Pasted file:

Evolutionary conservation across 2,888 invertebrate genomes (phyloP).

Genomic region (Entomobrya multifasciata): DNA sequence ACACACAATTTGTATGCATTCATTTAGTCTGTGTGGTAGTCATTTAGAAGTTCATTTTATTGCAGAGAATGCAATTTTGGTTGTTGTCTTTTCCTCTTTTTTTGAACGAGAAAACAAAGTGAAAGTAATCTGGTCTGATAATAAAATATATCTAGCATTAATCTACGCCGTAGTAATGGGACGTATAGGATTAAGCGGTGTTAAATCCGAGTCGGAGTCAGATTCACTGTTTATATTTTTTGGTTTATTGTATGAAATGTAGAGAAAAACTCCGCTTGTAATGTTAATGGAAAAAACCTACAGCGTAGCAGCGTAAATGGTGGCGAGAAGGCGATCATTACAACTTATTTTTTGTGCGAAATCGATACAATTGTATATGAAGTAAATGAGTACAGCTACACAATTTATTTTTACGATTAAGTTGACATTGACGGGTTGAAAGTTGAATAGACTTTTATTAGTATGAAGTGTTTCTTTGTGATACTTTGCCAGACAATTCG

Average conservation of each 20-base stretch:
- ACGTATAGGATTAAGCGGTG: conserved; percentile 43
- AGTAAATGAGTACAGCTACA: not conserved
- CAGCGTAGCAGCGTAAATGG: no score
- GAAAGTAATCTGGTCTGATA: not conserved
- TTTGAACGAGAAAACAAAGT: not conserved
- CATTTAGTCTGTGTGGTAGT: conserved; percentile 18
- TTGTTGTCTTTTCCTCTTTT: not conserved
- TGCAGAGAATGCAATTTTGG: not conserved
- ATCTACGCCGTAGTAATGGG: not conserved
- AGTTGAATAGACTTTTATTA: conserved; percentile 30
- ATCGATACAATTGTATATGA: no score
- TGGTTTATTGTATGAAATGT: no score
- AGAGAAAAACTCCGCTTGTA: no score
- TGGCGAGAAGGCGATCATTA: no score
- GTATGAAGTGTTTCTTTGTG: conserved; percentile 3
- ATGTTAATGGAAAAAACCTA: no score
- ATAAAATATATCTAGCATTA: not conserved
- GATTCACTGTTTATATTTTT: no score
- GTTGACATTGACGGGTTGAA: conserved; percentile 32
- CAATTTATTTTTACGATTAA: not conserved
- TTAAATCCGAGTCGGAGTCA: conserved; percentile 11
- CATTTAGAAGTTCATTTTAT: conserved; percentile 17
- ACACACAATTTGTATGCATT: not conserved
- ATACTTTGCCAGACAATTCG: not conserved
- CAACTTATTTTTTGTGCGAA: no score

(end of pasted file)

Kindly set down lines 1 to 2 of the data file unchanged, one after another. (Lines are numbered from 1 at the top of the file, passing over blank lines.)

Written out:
Evolutionary conservation across 2,888 invertebrate genomes (phyloP).

Genomic region (Entomobrya multifasciata): DNA sequence ACACACAATTTGTATGCATTCATTTAGTCTGTGTGGTAGTCATTTAGAAGTTCATTTTATTGCAGAGAATGCAATTTTGGTTGTTGTCTTTTCCTCTTTTTTTGAACGAGAAAACAAAGTGAAAGTAATCTGGTCTGATAATAAAATATATCTAGCATTAATCTACGCCGTAGTAATGGGACGTATAGGATTAAGCGGTGTTAAATCCGAGTCGGAGTCAGATTCACTGTTTATATTTTTTGGTTTATTGTATGAAATGTAGAGAAAAACTCCGCTTGTAATGTTAATGGAAAAAACCTACAGCGTAGCAGCGTAAATGGTGGCGAGAAGGCGATCATTACAACTTATTTTTTGTGCGAAATCGATACAATTGTATATGAAGTAAATGAGTACAGCTACACAATTTATTTTTACGATTAAGTTGACATTGACGGGTTGAAAGTTGAATAGACTTTTATTAGTATGAAGTGTTTCTTTGTGATACTTTGCCAGACAATTCG